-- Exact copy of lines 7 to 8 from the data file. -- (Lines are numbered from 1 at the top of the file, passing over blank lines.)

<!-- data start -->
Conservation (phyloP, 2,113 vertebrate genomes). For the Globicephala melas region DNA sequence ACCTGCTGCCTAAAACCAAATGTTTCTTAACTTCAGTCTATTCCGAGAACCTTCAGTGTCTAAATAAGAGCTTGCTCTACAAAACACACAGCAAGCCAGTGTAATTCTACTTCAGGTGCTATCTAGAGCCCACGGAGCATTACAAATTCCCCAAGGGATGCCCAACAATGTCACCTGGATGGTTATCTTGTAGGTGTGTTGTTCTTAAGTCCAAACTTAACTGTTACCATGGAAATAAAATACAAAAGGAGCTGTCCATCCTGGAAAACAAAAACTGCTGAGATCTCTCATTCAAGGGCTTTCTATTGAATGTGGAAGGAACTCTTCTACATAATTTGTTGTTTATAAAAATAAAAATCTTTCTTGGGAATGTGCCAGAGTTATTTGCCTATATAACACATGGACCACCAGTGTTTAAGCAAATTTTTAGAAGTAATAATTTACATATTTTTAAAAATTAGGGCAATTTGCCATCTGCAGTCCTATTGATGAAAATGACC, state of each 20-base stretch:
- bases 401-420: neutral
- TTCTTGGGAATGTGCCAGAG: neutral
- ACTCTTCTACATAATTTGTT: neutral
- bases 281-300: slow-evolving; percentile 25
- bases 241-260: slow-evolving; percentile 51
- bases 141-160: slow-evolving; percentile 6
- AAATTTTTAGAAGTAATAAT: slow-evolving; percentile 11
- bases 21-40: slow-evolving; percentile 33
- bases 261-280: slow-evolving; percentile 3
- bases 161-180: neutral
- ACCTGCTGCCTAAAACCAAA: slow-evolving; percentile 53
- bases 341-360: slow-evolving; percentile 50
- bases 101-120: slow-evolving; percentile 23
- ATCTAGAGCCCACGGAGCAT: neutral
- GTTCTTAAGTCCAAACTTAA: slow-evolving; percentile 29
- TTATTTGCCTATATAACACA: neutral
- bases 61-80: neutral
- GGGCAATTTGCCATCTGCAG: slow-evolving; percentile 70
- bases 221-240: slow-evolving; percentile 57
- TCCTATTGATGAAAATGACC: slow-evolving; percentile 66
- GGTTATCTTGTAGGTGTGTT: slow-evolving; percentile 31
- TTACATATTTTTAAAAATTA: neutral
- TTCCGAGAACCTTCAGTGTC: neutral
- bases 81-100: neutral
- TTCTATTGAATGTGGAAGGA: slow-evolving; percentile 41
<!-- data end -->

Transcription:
- bases 141-160: slow-evolving; percentile 6
- AAATTTTTAGAAGTAATAAT: slow-evolving; percentile 11